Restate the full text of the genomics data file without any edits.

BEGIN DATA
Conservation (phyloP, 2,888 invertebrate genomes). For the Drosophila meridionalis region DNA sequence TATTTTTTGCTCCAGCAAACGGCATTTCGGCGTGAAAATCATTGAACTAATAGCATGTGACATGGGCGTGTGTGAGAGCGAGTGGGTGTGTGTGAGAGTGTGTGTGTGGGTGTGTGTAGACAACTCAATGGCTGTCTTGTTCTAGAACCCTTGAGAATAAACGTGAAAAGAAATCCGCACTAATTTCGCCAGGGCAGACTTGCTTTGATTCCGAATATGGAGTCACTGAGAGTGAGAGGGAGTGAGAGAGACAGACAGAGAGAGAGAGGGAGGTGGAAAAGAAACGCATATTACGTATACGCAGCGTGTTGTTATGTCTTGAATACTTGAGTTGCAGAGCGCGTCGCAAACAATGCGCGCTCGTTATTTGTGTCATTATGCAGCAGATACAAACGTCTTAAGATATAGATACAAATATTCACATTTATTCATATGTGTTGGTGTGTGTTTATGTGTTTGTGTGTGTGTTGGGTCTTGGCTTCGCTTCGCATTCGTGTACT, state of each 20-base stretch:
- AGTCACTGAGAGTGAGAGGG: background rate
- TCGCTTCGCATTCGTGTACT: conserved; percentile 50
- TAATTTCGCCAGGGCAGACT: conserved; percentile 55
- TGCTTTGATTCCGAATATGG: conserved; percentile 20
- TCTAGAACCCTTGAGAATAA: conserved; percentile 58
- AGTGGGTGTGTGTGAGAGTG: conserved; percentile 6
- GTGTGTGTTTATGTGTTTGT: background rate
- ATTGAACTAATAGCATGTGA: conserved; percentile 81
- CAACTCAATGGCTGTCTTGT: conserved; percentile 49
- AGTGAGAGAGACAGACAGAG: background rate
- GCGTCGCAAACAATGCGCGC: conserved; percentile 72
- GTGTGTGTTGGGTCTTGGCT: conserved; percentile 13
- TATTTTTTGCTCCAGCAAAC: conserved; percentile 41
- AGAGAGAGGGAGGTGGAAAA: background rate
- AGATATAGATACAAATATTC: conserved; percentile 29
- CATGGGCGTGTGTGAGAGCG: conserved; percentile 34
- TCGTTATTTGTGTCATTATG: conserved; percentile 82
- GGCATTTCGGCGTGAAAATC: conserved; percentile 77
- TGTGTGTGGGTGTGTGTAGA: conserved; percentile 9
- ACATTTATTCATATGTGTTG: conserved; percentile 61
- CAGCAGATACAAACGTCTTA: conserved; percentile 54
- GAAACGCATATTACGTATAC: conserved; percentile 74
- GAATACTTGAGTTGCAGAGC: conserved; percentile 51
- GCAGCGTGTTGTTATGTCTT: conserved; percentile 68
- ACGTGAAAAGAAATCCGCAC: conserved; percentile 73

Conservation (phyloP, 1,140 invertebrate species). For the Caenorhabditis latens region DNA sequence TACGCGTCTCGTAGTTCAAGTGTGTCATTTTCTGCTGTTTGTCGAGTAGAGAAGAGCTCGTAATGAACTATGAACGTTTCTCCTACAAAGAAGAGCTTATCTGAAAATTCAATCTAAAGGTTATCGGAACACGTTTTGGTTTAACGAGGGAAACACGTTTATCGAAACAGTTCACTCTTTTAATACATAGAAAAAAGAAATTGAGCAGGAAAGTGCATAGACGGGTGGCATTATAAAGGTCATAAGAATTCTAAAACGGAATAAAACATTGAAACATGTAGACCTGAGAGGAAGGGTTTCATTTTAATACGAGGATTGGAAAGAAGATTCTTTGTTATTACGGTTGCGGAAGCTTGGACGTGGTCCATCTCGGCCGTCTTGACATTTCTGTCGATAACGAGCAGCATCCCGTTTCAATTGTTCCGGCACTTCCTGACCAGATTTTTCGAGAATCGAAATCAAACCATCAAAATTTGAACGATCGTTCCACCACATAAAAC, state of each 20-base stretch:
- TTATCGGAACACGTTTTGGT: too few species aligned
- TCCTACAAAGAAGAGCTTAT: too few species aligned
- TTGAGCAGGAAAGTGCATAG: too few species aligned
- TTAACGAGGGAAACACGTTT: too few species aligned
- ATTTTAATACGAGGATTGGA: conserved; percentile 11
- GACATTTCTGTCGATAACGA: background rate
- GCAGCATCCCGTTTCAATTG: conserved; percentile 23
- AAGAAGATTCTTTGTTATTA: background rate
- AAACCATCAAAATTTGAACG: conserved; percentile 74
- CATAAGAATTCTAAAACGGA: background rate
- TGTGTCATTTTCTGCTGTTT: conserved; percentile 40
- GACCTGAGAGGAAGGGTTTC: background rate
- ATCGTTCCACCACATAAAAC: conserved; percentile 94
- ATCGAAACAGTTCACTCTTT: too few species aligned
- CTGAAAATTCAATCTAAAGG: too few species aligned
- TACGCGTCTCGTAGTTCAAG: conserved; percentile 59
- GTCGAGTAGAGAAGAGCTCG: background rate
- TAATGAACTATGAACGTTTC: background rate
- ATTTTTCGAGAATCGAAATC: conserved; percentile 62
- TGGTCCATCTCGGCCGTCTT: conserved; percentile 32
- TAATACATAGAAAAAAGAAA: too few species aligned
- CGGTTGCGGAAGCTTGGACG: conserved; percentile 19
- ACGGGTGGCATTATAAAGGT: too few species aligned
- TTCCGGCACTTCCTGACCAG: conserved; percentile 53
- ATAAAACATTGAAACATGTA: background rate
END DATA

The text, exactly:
Conservation (phyloP, 2,888 invertebrate genomes). For the Drosophila meridionalis region DNA sequence TATTTTTTGCTCCAGCAAACGGCATTTCGGCGTGAAAATCATTGAACTAATAGCATGTGACATGGGCGTGTGTGAGAGCGAGTGGGTGTGTGTGAGAGTGTGTGTGTGGGTGTGTGTAGACAACTCAATGGCTGTCTTGTTCTAGAACCCTTGAGAATAAACGTGAAAAGAAATCCGCACTAATTTCGCCAGGGCAGACTTGCTTTGATTCCGAATATGGAGTCACTGAGAGTGAGAGGGAGTGAGAGAGACAGACAGAGAGAGAGAGGGAGGTGGAAAAGAAACGCATATTACGTATACGCAGCGTGTTGTTATGTCTTGAATACTTGAGTTGCAGAGCGCGTCGCAAACAATGCGCGCTCGTTATTTGTGTCATTATGCAGCAGATACAAACGTCTTAAGATATAGATACAAATATTCACATTTATTCATATGTGTTGGTGTGTGTTTATGTGTTTGTGTGTGTGTTGGGTCTTGGCTTCGCTTCGCATTCGTGTACT, state of each 20-base stretch:
- AGTCACTGAGAGTGAGAGGG: background rate
- TCGCTTCGCATTCGTGTACT: conserved; percentile 50
- TAATTTCGCCAGGGCAGACT: conserved; percentile 55
- TGCTTTGATTCCGAATATGG: conserved; percentile 20
- TCTAGAACCCTTGAGAATAA: conserved; percentile 58
- AGTGGGTGTGTGTGAGAGTG: conserved; percentile 6
- GTGTGTGTTTATGTGTTTGT: background rate
- ATTGAACTAATAGCATGTGA: conserved; percentile 81
- CAACTCAATGGCTGTCTTGT: conserved; percentile 49
- AGTGAGAGAGACAGACAGAG: background rate
- GCGTCGCAAACAATGCGCGC: conserved; percentile 72
- GTGTGTGTTGGGTCTTGGCT: conserved; percentile 13
- TATTTTTTGCTCCAGCAAAC: conserved; percentile 41
- AGAGAGAGGGAGGTGGAAAA: background rate
- AGATATAGATACAAATATTC: conserved; percentile 29
- CATGGGCGTGTGTGAGAGCG: conserved; percentile 34
- TCGTTATTTGTGTCATTATG: conserved; percentile 82
- GGCATTTCGGCGTGAAAATC: conserved; percentile 77
- TGTGTGTGGGTGTGTGTAGA: conserved; percentile 9
- ACATTTATTCATATGTGTTG: conserved; percentile 61
- CAGCAGATACAAACGTCTTA: conserved; percentile 54
- GAAACGCATATTACGTATAC: conserved; percentile 74
- GAATACTTGAGTTGCAGAGC: conserved; percentile 51
- GCAGCGTGTTGTTATGTCTT: conserved; percentile 68
- ACGTGAAAAGAAATCCGCAC: conserved; percentile 73

Conservation (phyloP, 1,140 invertebrate species). For the Caenorhabditis latens region DNA sequence TACGCGTCTCGTAGTTCAAGTGTGTCATTTTCTGCTGTTTGTCGAGTAGAGAAGAGCTCGTAATGAACTATGAACGTTTCTCCTACAAAGAAGAGCTTATCTGAAAATTCAATCTAAAGGTTATCGGAACACGTTTTGGTTTAACGAGGGAAACACGTTTATCGAAACAGTTCACTCTTTTAATACATAGAAAAAAGAAATTGAGCAGGAAAGTGCATAGACGGGTGGCATTATAAAGGTCATAAGAATTCTAAAACGGAATAAAACATTGAAACATGTAGACCTGAGAGGAAGGGTTTCATTTTAATACGAGGATTGGAAAGAAGATTCTTTGTTATTACGGTTGCGGAAGCTTGGACGTGGTCCATCTCGGCCGTCTTGACATTTCTGTCGATAACGAGCAGCATCCCGTTTCAATTGTTCCGGCACTTCCTGACCAGATTTTTCGAGAATCGAAATCAAACCATCAAAATTTGAACGATCGTTCCACCACATAAAAC, state of each 20-base stretch:
- TTATCGGAACACGTTTTGGT: too few species aligned
- TCCTACAAAGAAGAGCTTAT: too few species aligned
- TTGAGCAGGAAAGTGCATAG: too few species aligned
- TTAACGAGGGAAACACGTTT: too few species aligned
- ATTTTAATACGAGGATTGGA: conserved; percentile 11
- GACATTTCTGTCGATAACGA: background rate
- GCAGCATCCCGTTTCAATTG: conserved; percentile 23
- AAGAAGATTCTTTGTTATTA: background rate
- AAACCATCAAAATTTGAACG: conserved; percentile 74
- CATAAGAATTCTAAAACGGA: background rate
- TGTGTCATTTTCTGCTGTTT: conserved; percentile 40
- GACCTGAGAGGAAGGGTTTC: background rate
- ATCGTTCCACCACATAAAAC: conserved; percentile 94
- ATCGAAACAGTTCACTCTTT: too few species aligned
- CTGAAAATTCAATCTAAAGG: too few species aligned
- TACGCGTCTCGTAGTTCAAG: conserved; percentile 59
- GTCGAGTAGAGAAGAGCTCG: background rate
- TAATGAACTATGAACGTTTC: background rate
- ATTTTTCGAGAATCGAAATC: conserved; percentile 62
- TGGTCCATCTCGGCCGTCTT: conserved; percentile 32
- TAATACATAGAAAAAAGAAA: too few species aligned
- CGGTTGCGGAAGCTTGGACG: conserved; percentile 19
- ACGGGTGGCATTATAAAGGT: too few species aligned
- TTCCGGCACTTCCTGACCAG: conserved; percentile 53
- ATAAAACATTGAAACATGTA: background rate